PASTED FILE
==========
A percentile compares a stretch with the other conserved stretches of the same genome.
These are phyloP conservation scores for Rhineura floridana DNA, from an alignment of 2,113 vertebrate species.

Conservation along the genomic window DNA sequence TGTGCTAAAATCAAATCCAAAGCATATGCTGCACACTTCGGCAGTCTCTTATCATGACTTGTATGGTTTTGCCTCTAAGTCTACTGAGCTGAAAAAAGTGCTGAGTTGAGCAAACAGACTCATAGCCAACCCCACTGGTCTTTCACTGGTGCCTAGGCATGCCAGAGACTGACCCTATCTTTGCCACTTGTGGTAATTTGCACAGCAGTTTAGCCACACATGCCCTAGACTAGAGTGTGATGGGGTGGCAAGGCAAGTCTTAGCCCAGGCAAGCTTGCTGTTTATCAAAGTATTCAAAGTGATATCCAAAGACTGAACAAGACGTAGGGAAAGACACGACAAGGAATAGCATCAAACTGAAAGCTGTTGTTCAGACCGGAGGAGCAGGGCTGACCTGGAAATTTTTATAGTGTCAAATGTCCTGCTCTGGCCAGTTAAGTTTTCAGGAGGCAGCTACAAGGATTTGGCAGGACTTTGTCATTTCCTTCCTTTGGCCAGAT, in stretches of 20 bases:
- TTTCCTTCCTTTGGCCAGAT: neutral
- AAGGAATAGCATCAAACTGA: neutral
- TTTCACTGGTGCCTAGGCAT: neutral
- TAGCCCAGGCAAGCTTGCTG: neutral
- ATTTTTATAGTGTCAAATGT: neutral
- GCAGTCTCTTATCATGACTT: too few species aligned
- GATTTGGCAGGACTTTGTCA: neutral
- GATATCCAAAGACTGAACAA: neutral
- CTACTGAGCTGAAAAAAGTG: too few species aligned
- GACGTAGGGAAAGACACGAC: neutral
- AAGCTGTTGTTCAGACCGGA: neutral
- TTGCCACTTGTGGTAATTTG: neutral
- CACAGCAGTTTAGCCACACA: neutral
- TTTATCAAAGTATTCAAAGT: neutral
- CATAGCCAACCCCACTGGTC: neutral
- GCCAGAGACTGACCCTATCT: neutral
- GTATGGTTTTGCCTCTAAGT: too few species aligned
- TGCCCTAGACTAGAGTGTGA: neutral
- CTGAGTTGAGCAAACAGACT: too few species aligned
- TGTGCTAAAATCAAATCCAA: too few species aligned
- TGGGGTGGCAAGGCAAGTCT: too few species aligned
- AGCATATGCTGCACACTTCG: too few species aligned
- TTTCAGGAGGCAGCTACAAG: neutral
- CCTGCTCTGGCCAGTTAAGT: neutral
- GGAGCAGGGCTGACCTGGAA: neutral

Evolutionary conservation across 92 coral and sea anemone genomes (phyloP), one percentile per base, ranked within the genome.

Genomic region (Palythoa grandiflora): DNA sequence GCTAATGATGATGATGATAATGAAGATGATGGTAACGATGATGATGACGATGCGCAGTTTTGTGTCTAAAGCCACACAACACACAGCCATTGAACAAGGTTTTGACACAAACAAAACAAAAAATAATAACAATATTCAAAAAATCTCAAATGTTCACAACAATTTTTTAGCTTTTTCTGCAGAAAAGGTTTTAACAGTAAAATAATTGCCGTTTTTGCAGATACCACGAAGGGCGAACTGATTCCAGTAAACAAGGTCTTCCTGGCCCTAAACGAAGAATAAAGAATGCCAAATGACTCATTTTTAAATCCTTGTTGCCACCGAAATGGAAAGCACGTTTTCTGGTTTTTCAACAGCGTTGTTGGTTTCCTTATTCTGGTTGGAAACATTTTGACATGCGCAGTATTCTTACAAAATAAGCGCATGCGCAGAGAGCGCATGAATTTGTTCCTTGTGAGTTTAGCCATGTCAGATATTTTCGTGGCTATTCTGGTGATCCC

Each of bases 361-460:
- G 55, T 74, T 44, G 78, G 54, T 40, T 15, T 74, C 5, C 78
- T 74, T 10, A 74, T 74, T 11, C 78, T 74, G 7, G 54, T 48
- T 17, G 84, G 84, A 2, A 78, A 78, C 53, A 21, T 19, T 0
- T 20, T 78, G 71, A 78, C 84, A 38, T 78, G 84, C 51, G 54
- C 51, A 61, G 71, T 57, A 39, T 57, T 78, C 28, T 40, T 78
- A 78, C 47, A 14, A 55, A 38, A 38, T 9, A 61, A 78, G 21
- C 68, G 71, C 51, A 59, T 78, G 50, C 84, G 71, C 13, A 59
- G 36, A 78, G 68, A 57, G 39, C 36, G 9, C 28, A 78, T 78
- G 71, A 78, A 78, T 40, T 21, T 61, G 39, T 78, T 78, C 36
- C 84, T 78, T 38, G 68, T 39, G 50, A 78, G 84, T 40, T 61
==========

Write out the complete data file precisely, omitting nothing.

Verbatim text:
A percentile compares a stretch with the other conserved stretches of the same genome.
These are phyloP conservation scores for Rhineura floridana DNA, from an alignment of 2,113 vertebrate species.

Conservation along the genomic window DNA sequence TGTGCTAAAATCAAATCCAAAGCATATGCTGCACACTTCGGCAGTCTCTTATCATGACTTGTATGGTTTTGCCTCTAAGTCTACTGAGCTGAAAAAAGTGCTGAGTTGAGCAAACAGACTCATAGCCAACCCCACTGGTCTTTCACTGGTGCCTAGGCATGCCAGAGACTGACCCTATCTTTGCCACTTGTGGTAATTTGCACAGCAGTTTAGCCACACATGCCCTAGACTAGAGTGTGATGGGGTGGCAAGGCAAGTCTTAGCCCAGGCAAGCTTGCTGTTTATCAAAGTATTCAAAGTGATATCCAAAGACTGAACAAGACGTAGGGAAAGACACGACAAGGAATAGCATCAAACTGAAAGCTGTTGTTCAGACCGGAGGAGCAGGGCTGACCTGGAAATTTTTATAGTGTCAAATGTCCTGCTCTGGCCAGTTAAGTTTTCAGGAGGCAGCTACAAGGATTTGGCAGGACTTTGTCATTTCCTTCCTTTGGCCAGAT, in stretches of 20 bases:
- TTTCCTTCCTTTGGCCAGAT: neutral
- AAGGAATAGCATCAAACTGA: neutral
- TTTCACTGGTGCCTAGGCAT: neutral
- TAGCCCAGGCAAGCTTGCTG: neutral
- ATTTTTATAGTGTCAAATGT: neutral
- GCAGTCTCTTATCATGACTT: too few species aligned
- GATTTGGCAGGACTTTGTCA: neutral
- GATATCCAAAGACTGAACAA: neutral
- CTACTGAGCTGAAAAAAGTG: too few species aligned
- GACGTAGGGAAAGACACGAC: neutral
- AAGCTGTTGTTCAGACCGGA: neutral
- TTGCCACTTGTGGTAATTTG: neutral
- CACAGCAGTTTAGCCACACA: neutral
- TTTATCAAAGTATTCAAAGT: neutral
- CATAGCCAACCCCACTGGTC: neutral
- GCCAGAGACTGACCCTATCT: neutral
- GTATGGTTTTGCCTCTAAGT: too few species aligned
- TGCCCTAGACTAGAGTGTGA: neutral
- CTGAGTTGAGCAAACAGACT: too few species aligned
- TGTGCTAAAATCAAATCCAA: too few species aligned
- TGGGGTGGCAAGGCAAGTCT: too few species aligned
- AGCATATGCTGCACACTTCG: too few species aligned
- TTTCAGGAGGCAGCTACAAG: neutral
- CCTGCTCTGGCCAGTTAAGT: neutral
- GGAGCAGGGCTGACCTGGAA: neutral

Evolutionary conservation across 92 coral and sea anemone genomes (phyloP), one percentile per base, ranked within the genome.

Genomic region (Palythoa grandiflora): DNA sequence GCTAATGATGATGATGATAATGAAGATGATGGTAACGATGATGATGACGATGCGCAGTTTTGTGTCTAAAGCCACACAACACACAGCCATTGAACAAGGTTTTGACACAAACAAAACAAAAAATAATAACAATATTCAAAAAATCTCAAATGTTCACAACAATTTTTTAGCTTTTTCTGCAGAAAAGGTTTTAACAGTAAAATAATTGCCGTTTTTGCAGATACCACGAAGGGCGAACTGATTCCAGTAAACAAGGTCTTCCTGGCCCTAAACGAAGAATAAAGAATGCCAAATGACTCATTTTTAAATCCTTGTTGCCACCGAAATGGAAAGCACGTTTTCTGGTTTTTCAACAGCGTTGTTGGTTTCCTTATTCTGGTTGGAAACATTTTGACATGCGCAGTATTCTTACAAAATAAGCGCATGCGCAGAGAGCGCATGAATTTGTTCCTTGTGAGTTTAGCCATGTCAGATATTTTCGTGGCTATTCTGGTGATCCC

Each of bases 361-460:
- G 55, T 74, T 44, G 78, G 54, T 40, T 15, T 74, C 5, C 78
- T 74, T 10, A 74, T 74, T 11, C 78, T 74, G 7, G 54, T 48
- T 17, G 84, G 84, A 2, A 78, A 78, C 53, A 21, T 19, T 0
- T 20, T 78, G 71, A 78, C 84, A 38, T 78, G 84, C 51, G 54
- C 51, A 61, G 71, T 57, A 39, T 57, T 78, C 28, T 40, T 78
- A 78, C 47, A 14, A 55, A 38, A 38, T 9, A 61, A 78, G 21
- C 68, G 71, C 51, A 59, T 78, G 50, C 84, G 71, C 13, A 59
- G 36, A 78, G 68, A 57, G 39, C 36, G 9, C 28, A 78, T 78
- G 71, A 78, A 78, T 40, T 21, T 61, G 39, T 78, T 78, C 36
- C 84, T 78, T 38, G 68, T 39, G 50, A 78, G 84, T 40, T 61